For more than two decades, Cecilia Bartoli has undeniably been one of the leading artists in the field of classical music. All over the world, her new operatic roles, her concert programs and recording projects – in exclusivity with Decca – are expected with great eagerness and curiosity. 8 million CDs sold, more than 100 weeks ranking in the international pop charts, numerous Golden Discs, four Grammys (USA), nine Echos and a Bambi (Germany), two Classical Brit Awards (UK), the Victoires de la musique (France) and many other prestigious awards reflect the immense success of her solo albums, such as Opera proibita and the discs dedicated to Vivaldi, Gluck and Salieri which made her one of the “best-selling classical artist” of nowadays.
Thus, Cecilia Bartoli brings classical music close to the hearts of millions of people throughout the world. Apart from that, she is proud that through their popularity, her projects have caused a wide-spread re-evaluation and rediscovery of the neglected composers and forgotten repertoire which she puts up for discussion.
It is not surprising that Herbert von Karajan, Daniel Barenboim and Nikolaus Harnoncourt were among the first conductors Cecilia Bartoli worked with. They noticed her talent at a very early stage when she had barely completed her vocal studies with her parents in Rome, her home town.
Since then, many further conductors, pianists and orchestras of highest renown have been her regular partners. In recent years, her work has begun to focus on collaborations with the most significant period instrument orchestras (Akademie für Alte Musik, Les Arts Florissants, Concentus Musicus Wien, Freiburger Barockorchester, Il Giardino Armonico, Kammerorchester Basel, Les Musiciens du Louvre, Orchestra of the Age of Enlightenment, Orchestra La Scintilla). Projects with orchestras where Cecilia Bartoli assumes the overall artistic responsibility have become increasingly important to her and were crowned by the jointly developed and performed programmes with the Vienna Philharmonic Orchestra.
Cecilia Bartoli sings in the most important concert halls in Europe, in the United States and in Japan. Her stage appearances include prestigious opera houses and festivals such as the Metropolitan Opera in New York, the Royal Opera House Covent Garden in London, La Scala in Milan, the Bavarian State Opera in Munich, the Salzburg Festival and the Zürich Opera House, where she has presented many of her operatic roles for the first time.
In September 2010 she returns to the Theater an der Wien for Handel’s Semele (with William Christie) – a Robert Carsen production which has been successfully released on DVD – and in January 2011 to Zurich for a new production of Le comte Ory.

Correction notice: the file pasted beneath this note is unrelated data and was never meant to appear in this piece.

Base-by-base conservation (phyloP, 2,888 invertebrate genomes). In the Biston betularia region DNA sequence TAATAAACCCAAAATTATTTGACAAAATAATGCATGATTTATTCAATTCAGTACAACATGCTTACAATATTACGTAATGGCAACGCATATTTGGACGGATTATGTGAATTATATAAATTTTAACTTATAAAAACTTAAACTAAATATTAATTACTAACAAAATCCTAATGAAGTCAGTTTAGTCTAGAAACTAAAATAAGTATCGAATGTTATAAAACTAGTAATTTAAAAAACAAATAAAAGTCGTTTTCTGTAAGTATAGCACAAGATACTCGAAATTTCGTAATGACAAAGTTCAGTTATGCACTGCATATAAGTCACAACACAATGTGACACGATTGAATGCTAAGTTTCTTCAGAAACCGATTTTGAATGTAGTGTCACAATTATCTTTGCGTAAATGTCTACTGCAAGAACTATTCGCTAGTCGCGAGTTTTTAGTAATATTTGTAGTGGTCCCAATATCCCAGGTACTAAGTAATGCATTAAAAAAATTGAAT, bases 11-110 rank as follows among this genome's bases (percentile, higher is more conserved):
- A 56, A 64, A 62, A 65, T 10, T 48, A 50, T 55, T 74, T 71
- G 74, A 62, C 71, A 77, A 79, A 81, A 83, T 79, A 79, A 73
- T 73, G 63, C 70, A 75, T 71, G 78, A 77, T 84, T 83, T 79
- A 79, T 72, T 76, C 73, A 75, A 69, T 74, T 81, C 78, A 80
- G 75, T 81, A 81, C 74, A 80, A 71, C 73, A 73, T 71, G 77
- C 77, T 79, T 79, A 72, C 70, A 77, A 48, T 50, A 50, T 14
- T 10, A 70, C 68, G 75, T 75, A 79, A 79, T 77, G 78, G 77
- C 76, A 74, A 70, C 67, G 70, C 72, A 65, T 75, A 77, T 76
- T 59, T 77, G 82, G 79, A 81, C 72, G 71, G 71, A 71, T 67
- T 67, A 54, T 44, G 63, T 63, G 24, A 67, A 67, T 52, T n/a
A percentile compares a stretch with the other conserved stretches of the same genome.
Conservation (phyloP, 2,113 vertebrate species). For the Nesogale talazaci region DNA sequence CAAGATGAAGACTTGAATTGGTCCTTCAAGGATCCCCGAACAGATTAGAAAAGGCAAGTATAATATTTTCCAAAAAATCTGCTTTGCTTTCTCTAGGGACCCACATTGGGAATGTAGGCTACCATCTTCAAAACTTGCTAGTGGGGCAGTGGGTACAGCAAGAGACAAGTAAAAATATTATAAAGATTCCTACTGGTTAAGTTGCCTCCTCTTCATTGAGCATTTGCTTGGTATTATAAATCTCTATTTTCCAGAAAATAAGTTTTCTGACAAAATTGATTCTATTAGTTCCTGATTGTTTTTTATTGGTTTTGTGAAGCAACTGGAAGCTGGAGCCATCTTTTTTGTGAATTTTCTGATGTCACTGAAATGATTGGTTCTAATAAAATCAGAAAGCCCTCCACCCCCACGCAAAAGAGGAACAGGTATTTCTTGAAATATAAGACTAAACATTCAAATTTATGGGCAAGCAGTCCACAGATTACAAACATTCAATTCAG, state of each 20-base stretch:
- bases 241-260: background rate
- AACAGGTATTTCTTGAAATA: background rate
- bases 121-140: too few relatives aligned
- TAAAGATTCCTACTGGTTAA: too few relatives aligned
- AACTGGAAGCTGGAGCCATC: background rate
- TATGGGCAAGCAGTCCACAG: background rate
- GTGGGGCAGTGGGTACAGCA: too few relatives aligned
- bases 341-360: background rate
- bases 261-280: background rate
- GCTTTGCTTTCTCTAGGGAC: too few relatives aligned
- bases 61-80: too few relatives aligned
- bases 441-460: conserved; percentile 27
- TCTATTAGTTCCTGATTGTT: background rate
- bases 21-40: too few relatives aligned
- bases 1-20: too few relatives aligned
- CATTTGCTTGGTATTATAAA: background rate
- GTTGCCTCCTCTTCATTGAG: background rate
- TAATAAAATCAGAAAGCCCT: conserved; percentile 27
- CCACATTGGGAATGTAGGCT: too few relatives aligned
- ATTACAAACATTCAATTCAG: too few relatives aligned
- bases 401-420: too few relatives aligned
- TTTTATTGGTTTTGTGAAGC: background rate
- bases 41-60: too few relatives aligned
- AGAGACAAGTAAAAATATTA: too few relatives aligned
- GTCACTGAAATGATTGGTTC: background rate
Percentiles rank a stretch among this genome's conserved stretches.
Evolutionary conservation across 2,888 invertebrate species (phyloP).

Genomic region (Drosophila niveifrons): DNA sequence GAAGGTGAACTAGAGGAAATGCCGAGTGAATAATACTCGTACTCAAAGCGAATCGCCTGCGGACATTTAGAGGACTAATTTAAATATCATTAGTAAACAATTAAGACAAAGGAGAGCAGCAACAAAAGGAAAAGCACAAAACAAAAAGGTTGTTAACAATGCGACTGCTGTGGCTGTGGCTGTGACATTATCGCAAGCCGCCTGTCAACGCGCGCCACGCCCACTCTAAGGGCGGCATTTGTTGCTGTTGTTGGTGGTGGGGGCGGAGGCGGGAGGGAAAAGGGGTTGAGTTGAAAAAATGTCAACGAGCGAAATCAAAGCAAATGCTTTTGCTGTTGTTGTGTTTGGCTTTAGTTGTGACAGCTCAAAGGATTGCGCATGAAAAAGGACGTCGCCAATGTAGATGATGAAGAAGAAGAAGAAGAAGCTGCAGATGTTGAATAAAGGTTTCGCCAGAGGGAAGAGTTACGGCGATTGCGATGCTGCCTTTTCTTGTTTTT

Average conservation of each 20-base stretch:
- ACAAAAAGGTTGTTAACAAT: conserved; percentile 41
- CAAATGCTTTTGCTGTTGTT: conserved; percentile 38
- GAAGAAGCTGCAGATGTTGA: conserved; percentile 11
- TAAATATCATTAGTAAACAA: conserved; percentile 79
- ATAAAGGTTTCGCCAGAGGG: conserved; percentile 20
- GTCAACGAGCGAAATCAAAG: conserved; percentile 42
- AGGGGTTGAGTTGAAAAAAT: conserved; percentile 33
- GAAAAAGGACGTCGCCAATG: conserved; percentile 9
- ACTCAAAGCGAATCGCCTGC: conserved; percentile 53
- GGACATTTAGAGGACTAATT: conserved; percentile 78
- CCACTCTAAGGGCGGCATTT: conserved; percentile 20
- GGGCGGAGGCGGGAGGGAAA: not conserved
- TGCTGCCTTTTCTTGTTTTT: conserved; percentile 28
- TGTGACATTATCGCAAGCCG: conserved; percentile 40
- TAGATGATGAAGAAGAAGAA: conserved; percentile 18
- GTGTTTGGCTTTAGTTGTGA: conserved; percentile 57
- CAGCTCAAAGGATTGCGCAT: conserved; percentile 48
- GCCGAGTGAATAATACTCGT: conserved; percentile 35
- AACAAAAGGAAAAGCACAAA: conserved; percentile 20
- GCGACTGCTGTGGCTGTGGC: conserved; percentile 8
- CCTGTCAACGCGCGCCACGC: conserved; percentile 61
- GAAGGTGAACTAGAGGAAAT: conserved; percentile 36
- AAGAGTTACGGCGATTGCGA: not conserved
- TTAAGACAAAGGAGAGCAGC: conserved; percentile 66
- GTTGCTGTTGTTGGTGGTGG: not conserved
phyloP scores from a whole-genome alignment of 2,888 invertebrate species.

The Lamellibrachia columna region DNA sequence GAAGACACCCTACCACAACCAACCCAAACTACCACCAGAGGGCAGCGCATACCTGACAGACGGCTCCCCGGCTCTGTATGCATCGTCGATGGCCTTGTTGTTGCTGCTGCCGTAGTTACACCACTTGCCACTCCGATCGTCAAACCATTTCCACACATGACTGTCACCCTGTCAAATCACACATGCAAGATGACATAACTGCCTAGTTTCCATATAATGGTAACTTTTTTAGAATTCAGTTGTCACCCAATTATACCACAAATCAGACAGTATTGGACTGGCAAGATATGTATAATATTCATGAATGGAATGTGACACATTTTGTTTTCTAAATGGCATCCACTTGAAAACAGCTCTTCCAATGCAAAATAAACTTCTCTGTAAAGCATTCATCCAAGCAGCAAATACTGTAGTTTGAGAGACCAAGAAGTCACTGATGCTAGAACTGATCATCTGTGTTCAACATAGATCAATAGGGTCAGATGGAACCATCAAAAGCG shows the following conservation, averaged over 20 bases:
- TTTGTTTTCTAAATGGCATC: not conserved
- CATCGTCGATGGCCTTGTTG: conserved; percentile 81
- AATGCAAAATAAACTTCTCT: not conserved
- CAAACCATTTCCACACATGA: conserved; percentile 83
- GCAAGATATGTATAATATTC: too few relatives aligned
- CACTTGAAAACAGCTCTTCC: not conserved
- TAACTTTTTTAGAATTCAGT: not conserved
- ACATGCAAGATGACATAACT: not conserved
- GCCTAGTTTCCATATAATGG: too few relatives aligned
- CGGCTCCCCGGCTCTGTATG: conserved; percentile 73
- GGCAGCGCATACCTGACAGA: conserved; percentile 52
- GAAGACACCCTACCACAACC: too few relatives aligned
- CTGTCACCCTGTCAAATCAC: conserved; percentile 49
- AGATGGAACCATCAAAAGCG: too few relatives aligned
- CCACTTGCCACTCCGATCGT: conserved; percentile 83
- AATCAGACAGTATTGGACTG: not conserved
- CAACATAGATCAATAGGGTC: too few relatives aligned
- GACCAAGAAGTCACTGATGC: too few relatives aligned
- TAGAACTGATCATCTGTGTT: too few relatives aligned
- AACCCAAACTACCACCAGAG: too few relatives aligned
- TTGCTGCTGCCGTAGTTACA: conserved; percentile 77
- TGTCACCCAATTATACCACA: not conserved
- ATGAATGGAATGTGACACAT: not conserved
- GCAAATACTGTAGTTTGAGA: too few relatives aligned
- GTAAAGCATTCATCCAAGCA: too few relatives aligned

Recently, Cecilia Bartoli has enrich her repertoire with works from the early 19th century – the era of Italian Romanticism and Belcanto – with a particular attention to the legendary singer Maria Malibran, whose 200th birthday on 24 March 2008 was marked by a historical day in Paris, Malibran’s birthplace : Cecilia Bartoli sang three concerts with Lang Lang, Vadim Repin, Adam Fischer and Myung-Whun Chung – while the City of Paris showed her Barcelona Concert on a big screen outside the Hôtel de Ville, where Cecilia Bartoli’s mobile Malibran Museum was stationed to honour that special day.
Further events of Malinren’s bicentenary were the CD Maria, the DVD The Barcelona Concert/Malibran Rediscovered, extensive concert tours as well as operatic appearances in Cenerentola, La Sonnambula and Halévy’s Clari – in a Malibran opera which had not been performed since 1829. The first complete recording of La Sonnambula with period instruments and Juan Diego Flórez as Elvino rounded off this great homage to Malibran. The Romantic Revolution was sensationally carried further at the Konzerthaus Dortmund in June 2010 with a historically informed rendering of Norma. Cecilia Bartoli, in the title-role, was joined by Thomas Hengelbrock, who conducted the Balthasar-Neumann-Ensemble on period instruments, and by a cast that reflected the original vocality of Bellini’s own time.
Most of 2009-2010, however, was dedicated to a breathtaking voyage towards 18th century Naples and its castrato stars. Apart from the release of the record-breaking solo album, Sacrificium, concerts with a so far unknown castrato repertoire took place in all major European capitals. Further highlights were the concert performances of Handel’s Giulio Cesare conducted by William Christie at the Salle Pleyel (Paris) with Andreas Scholl and Philippe Jaroussky.
Cecilia Bartoli has been endowed with the Italian Knighthood and has received the title of “Accademico effettivo” of Santa Cecilia in Rome. In France, she has been nominated “Chevalier des Arts et des Lettres” and “Officier de l’Ordre du Mérite”. She is also an “Honorary Member of the Royal Academy of Music in London”. Most recently, she was given the prestigious Italian prize “Bellini d’Oro”, a “Medalla de Oro al Mérito en las Bellas Artes”, one of the highest awards of the Spanish Ministry of Culture, and the “Médaille Grand Vermeil de la Ville de Paris”.
On the occasion of the Handel Jubilee Year 2009, Cecilia Bartoli was made Honorary Member of the advisory board of the Handel House Halle Foundation, and in the subsequent year she received the Halle Handel Prize. Also in 2010, in Copenhagen, she was awarded the renowned Danish “Léonie Sonning Music Prize”, in presence of Her Majesty Queen Margrethe II. To round off this eventful year, the venerable University College of Dublin decided to pay homage to Cecilia Bartoli and her work by making her an Honorary Doctor of Music.
Cecilia Bartoli on medici.tv
Jan. 1, 2013, 6 p.m.